Winterizing strawberry pots in cold climates can be accomplished by putting the pots in a cool garage or cellar, or by removing the plants from the pot, planting them in plastic pots and planting those pots in the ground up to the top rim of the pots (leaving the plants exposed). The plants should then be covered over with a lose layer of straw.

For more temperate climates that don’t experience extended periods of temperatures below freezing, simply place the plants under the deck or on a covered porch to protect them from winter precipitation. If you have an extended period of below freezing temperatures, bring them into your garage or cellar.

Those living in the warmest climates — where berries are produced commercially — simply removing unwanted runners from the plants to promote healthier growth of the ‘main’ plant and watering them less frequently is sufficient.

That’s about all there is to winterizing your potted strawberry plants. Honest. Strawberries make a great container crop for the following reasons. They…

1. Have shallow root systems

2. Are low-maintenance plants

3. Produce small fruits that don’t require a lot of room

4. Have a vine-like quality that allows them to grow and produce outside the container

5. Naturally propagate runners that can be rooted quickly and easily into more pots

Ever-bearing strawberries (those which produce berries in the spring and late summer) are usually the best for growing in pots. Some of the more popular varieties of ever-bearing berries are Calypso, Alpine, Arapahoe and Alexandria.

When buying your plants, make sure you purchase plants with nice green foliage, few if any runners and plants whose root crowns are firm but fleshy feeling. Plants can be purchased at your local home and garden centers, or from fellow gardeners in your area who have plants to spare. Any of these reputable seed and plant catalogs are also excellent sources for quality plants that come with limited guarantees: Henry Fields, Gurney, Jung, Burpee, Park Seeds and Harris Seeds.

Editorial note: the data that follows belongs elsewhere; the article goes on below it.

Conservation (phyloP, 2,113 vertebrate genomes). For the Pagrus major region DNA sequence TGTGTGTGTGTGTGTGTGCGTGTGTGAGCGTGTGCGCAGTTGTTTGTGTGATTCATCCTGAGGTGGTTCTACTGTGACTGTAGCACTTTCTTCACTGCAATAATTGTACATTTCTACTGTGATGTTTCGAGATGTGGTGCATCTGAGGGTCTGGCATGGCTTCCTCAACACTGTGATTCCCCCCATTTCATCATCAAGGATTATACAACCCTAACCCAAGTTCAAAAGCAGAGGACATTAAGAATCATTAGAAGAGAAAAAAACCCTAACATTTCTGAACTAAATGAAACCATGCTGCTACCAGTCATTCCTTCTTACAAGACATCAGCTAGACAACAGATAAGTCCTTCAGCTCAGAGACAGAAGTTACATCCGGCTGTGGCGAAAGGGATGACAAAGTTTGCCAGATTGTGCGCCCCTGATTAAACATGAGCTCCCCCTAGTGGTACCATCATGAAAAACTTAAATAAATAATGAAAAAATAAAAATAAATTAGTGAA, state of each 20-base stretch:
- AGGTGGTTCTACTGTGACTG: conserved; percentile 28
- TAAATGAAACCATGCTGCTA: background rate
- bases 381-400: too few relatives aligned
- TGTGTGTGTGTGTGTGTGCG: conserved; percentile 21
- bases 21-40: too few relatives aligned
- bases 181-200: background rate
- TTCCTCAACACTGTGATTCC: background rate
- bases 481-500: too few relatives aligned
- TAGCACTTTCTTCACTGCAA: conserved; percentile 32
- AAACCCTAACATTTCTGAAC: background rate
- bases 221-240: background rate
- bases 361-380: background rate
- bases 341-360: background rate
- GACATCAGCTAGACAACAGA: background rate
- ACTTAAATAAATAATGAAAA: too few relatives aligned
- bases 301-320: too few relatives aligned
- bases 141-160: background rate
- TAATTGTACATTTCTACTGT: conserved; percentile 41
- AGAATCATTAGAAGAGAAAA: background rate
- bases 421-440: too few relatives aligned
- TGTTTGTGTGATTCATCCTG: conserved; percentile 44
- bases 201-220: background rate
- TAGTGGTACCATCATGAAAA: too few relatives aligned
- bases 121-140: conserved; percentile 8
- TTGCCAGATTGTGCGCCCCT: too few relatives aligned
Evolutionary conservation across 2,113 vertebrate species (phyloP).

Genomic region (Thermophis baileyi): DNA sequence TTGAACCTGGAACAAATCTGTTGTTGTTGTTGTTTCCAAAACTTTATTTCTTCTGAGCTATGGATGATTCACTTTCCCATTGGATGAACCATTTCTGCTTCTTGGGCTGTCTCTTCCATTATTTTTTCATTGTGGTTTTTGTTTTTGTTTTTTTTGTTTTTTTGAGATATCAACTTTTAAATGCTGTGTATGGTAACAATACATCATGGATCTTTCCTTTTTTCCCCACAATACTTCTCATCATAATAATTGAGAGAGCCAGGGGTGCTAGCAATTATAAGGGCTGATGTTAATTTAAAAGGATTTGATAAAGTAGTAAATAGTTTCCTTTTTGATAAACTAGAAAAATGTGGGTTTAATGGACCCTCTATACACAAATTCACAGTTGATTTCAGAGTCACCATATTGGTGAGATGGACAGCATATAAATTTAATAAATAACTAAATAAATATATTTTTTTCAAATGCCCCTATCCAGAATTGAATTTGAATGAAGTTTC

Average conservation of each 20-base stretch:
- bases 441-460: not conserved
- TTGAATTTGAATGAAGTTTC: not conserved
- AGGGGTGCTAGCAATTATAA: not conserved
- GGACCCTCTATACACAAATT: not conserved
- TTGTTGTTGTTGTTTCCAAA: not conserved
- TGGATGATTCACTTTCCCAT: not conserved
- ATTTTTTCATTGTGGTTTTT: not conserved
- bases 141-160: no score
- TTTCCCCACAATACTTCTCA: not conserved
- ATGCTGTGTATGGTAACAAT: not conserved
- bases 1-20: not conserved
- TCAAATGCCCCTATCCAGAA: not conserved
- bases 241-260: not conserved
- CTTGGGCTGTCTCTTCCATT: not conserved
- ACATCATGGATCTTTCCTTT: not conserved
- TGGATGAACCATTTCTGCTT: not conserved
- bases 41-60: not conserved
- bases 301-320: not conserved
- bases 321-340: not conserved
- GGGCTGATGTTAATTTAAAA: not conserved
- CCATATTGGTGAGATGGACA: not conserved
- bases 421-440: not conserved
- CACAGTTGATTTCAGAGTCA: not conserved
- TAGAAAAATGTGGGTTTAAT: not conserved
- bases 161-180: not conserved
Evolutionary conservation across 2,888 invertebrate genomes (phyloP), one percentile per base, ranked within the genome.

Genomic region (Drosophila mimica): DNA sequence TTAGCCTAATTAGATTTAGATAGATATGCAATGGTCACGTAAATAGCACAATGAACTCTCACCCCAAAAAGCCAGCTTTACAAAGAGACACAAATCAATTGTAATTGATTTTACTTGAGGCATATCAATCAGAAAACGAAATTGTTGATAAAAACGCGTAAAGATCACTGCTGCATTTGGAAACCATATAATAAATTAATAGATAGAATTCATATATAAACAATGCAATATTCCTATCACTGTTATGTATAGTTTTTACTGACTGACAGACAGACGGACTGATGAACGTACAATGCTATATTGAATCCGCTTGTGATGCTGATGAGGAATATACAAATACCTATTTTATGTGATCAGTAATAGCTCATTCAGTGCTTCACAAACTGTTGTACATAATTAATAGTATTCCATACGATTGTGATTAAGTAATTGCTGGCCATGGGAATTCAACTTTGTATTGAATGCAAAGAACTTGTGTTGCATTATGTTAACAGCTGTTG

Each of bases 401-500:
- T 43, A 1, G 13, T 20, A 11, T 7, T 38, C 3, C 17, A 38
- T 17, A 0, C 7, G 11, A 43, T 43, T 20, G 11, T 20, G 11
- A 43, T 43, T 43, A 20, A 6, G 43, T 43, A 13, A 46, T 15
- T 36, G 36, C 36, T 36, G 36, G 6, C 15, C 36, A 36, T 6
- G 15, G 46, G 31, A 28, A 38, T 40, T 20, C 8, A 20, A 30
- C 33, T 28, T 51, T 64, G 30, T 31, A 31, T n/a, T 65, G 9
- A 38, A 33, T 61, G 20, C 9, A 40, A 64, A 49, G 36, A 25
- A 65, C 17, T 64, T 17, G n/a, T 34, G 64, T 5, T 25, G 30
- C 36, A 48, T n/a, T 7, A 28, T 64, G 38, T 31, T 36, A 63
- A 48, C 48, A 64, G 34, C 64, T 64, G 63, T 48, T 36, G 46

Growing strawberry plants in pots is a fun, economical, easy and delicious way to introduce yourself or your children to gardening and healthy eating.


Strawberry Plants

Make sure your strawberries receive plenty of direct sunlight if neighboring plants or an overhanging tree have grown to block the sun during part of the day, trim the obstruction back. Keep the fruit up off the soil, using bedding such as straw or a plastic strawberry mat. Check your strawberry patch bedding regularly and add more bedding or rearrange it as necessary. Protect your fruit from birds using netting. Feed your plants with a high potassium, low nitrogen plant food to maximize fruit production and minimize leaf growth.

  • Bring the strawberry pot out and remove the mulch and bubble wrap when the temperature reaches about 30 degrees Fahrenheit.
  • Water the strawberries and feed them a dose of fertilizer formulated for tomato plants.

If the strawberry pot is small, you can bury the entire pot in the ground. Dig a hole large enough to accommodate the container, and put a layer of straw or bark chips in the bottom of the hole. Bury the pot up to the lip of the container, and cover the entire thing with a thick layer of organic mulch.


Strawberry Raised Garden Bed Position

Strawberries like sunny positions, so it is vital to set up the raised bed in the full sun. Strawberries can grow in partial shade, especially during long and hot summer days, but quality of the fruits in spring and autumn will decrease.

Strong wind can damage the plants, flowers and fruit and decrease the crop. During summer, wind can increase moisture evaporation and force a gardener to water more often. Long story short, position raised beds in area of the garden, sheltered from the strong winds.


How to Winterize Potted Strawberry Plants